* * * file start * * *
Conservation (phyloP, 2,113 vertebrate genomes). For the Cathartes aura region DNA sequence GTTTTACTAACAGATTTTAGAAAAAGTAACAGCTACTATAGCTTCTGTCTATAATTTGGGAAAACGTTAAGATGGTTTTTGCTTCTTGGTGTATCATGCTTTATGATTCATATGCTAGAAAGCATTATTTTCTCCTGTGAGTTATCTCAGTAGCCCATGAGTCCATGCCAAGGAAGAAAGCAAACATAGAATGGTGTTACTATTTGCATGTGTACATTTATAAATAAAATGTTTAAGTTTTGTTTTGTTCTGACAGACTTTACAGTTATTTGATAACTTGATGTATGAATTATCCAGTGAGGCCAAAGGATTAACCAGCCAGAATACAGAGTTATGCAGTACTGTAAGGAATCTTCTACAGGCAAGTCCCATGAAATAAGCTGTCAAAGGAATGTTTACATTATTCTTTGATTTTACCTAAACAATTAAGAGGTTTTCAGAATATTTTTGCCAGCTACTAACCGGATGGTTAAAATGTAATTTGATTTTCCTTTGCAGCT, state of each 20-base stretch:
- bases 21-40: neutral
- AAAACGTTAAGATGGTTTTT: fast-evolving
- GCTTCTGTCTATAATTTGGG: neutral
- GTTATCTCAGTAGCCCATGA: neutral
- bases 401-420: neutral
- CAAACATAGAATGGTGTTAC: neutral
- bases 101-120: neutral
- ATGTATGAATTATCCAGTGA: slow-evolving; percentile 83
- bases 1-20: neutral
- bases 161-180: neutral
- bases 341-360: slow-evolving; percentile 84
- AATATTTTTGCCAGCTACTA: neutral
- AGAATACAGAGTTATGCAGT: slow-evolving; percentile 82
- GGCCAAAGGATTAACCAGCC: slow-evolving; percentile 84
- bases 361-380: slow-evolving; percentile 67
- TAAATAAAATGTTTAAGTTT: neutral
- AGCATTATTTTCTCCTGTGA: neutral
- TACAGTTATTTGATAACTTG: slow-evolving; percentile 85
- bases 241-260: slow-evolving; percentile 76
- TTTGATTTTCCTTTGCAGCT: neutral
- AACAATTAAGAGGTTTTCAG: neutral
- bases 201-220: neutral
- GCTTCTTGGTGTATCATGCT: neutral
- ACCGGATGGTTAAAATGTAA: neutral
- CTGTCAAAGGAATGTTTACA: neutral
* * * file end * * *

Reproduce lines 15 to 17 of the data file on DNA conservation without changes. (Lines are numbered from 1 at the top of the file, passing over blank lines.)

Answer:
- GGCCAAAGGATTAACCAGCC: slow-evolving; percentile 84
- bases 361-380: slow-evolving; percentile 67
- TAAATAAAATGTTTAAGTTT: neutral